Joy of racing the key to Rio Bhodi’s recent success

Rio Bhodi news
looms as one of the dogs to beat in the Final on Saturday, April 23. (Photo supplied)

says the solution to unlocking Rio Bhodi's potential has been simple – he just loves racing and learning how to run better.

It is why he will line up as one of the greyhounds to beat in the $54,000 Final (520m) on Saturday night.

The two-year-old is fresh from a brilliant heat run of 29.48 seconds last start, the fastest of all heat times and which saw him salute by four lengths.

And it marked the latest chapter in Rio Bhodi's development as a young chaser on the rise.

“When Jason (Thompson) had him you could see he was green as grass. He bombed his first couple of starts, and he flew home for some seconds in really quick times,” Camilleri told

“We bought him on potential hoping we'd get him a little better, and that he'd stay in one piece until he matured.

“He just needs to race hopefully without injuries. The more you race him the more he's learning. You can see in a lot of his starts he does something a little better every time.”

In fact, before his scorching run at Nowra last start, Rio Bhodi finished sixth in the $21,000 Pad Runway (515m) last Thursday – almost nine lengths behind Joshua Formosa's winner Good To Go – in a time of 30.04 seconds.

He slashed more than half a second off that time next start while running an extra 5m.

“He learns from what he does. He got in some trouble his past couple of starts at . They were real confidence things for him,” Camilleri said.

“He ran on Thursday, and then he ran in the heats on Saturday. When he came home on Sunday you would have thought he only had a gallop, because he was prancing around.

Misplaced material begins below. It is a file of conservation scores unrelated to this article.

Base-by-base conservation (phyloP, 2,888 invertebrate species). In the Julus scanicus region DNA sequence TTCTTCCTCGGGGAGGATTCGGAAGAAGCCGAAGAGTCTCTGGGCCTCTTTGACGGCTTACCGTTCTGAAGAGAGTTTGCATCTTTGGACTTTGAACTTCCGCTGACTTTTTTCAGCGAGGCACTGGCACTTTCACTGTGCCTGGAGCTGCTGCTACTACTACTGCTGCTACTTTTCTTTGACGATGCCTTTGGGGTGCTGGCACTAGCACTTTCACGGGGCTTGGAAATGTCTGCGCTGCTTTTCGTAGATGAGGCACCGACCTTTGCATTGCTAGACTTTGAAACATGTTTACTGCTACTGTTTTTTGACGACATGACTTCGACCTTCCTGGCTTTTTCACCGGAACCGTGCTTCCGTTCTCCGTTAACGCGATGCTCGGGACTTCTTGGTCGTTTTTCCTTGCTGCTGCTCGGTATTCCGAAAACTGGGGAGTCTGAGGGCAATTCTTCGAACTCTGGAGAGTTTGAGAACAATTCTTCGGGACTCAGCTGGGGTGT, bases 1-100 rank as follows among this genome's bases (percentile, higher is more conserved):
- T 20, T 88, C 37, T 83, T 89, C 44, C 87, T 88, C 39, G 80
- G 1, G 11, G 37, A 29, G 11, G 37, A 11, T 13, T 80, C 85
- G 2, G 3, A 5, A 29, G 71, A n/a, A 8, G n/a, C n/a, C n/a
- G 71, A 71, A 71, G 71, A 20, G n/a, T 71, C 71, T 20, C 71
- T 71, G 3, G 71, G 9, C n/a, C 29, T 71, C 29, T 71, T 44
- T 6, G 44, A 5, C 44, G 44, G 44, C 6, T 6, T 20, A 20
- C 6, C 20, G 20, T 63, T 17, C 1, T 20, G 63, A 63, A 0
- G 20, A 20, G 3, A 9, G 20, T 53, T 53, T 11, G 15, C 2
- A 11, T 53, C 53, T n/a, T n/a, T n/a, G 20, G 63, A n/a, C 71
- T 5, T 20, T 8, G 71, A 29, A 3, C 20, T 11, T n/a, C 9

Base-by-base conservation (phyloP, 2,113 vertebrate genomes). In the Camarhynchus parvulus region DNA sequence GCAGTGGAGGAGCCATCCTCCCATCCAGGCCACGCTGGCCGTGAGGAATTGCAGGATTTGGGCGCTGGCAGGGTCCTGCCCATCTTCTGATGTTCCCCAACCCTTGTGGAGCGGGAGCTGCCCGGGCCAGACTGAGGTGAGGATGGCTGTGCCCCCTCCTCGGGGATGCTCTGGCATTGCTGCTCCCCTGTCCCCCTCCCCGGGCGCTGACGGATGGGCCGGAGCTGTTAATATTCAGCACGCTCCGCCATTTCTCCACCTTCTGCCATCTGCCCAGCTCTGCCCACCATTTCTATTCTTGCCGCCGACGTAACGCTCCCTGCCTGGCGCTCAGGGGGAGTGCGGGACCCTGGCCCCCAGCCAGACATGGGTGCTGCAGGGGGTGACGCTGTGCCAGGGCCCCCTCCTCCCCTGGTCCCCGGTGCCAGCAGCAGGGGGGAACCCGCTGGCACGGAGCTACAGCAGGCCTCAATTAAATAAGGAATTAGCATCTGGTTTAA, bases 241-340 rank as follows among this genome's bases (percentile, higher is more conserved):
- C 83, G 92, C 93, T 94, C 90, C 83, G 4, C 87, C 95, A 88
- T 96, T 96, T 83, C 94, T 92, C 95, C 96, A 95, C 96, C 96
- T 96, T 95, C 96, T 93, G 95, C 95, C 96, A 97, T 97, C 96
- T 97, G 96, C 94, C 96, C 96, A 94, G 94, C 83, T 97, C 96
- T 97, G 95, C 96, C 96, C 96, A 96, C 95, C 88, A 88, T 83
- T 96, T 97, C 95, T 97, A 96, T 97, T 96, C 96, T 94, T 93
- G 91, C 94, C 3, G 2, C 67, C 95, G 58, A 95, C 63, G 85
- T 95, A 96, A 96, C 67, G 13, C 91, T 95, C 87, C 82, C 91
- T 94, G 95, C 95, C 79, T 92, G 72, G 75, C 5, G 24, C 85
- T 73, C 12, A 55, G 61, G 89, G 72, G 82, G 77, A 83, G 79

“He's just a big baby. He's just got to grow up a bit.”

With this kind of rapid improvement, Camilleri is excited about Rio Bhodi's future.

“We haven't seen the best of him. That was a nice run the other day, but he can go better than that,” he said.

“He wants to go faster – that's why he changes strides and his body goes everywhere.

“He's just very immature and very green. We've just got to try and pick the right races for him, so he learns as he goes along.

“In three or four months I think we'll see a really nice dog.”

Camilleri is happy with the year he has had already, and he believes that success will continue because of some promising young Bale dogs coming through in his kennels.

“We do OK with what we've got. We've got about 95 winners already for the year. It's just a matter of placing them right where they can win,” he said.

“No one is going to give you a good dog. You've got to place them well – that way you do the right thing for yourself and the owners.

“We haven't had Bale dogs for four or five years. We were lucky to get a load of them a couple of months ago.

“A few of them are starting to show a little bit. So you might see a couple of these young dogs doing OK over the next few months.

“They're only babies, but you can follow them with confidence. You'll see some really hot dogs by the end of this year.

“You've got to tip your hat to the Wheelers – they do a fantastic job with their breeding and rearing.

“And the dogs are all big, strong chasers. They're all 500m-plus dogs. They do a fantastic job.”

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